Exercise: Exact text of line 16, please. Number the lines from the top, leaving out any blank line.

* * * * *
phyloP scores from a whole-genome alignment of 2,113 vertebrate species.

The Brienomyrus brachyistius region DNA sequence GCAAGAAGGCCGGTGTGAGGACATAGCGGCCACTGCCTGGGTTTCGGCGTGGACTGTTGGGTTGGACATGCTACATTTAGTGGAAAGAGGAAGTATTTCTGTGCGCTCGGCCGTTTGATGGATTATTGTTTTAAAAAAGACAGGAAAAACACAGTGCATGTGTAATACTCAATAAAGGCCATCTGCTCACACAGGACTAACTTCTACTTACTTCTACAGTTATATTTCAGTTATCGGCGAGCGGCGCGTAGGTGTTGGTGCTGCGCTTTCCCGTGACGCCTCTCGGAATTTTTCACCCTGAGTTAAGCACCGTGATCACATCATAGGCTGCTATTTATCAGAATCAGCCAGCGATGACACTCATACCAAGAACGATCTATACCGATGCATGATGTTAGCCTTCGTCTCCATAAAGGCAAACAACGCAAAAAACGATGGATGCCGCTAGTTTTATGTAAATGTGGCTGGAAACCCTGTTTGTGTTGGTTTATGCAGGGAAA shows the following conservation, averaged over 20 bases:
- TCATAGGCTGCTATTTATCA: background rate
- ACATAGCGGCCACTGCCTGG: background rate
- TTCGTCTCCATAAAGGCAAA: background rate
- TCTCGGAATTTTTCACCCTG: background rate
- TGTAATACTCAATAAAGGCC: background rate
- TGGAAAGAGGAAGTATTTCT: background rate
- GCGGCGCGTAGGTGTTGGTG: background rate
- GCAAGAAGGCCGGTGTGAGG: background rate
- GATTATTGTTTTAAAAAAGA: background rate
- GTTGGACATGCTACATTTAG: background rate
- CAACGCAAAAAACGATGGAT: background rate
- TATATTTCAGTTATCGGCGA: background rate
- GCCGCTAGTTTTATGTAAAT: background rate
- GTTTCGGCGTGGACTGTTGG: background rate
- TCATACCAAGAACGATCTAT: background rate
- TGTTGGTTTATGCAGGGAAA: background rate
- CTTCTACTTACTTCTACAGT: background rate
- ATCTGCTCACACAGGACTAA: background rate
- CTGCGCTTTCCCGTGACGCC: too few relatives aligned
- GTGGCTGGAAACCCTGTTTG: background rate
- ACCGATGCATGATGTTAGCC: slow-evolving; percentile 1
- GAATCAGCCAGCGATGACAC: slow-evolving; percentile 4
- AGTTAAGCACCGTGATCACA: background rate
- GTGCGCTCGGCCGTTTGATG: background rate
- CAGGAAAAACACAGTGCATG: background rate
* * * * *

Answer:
- GTTTCGGCGTGGACTGTTGG: background rate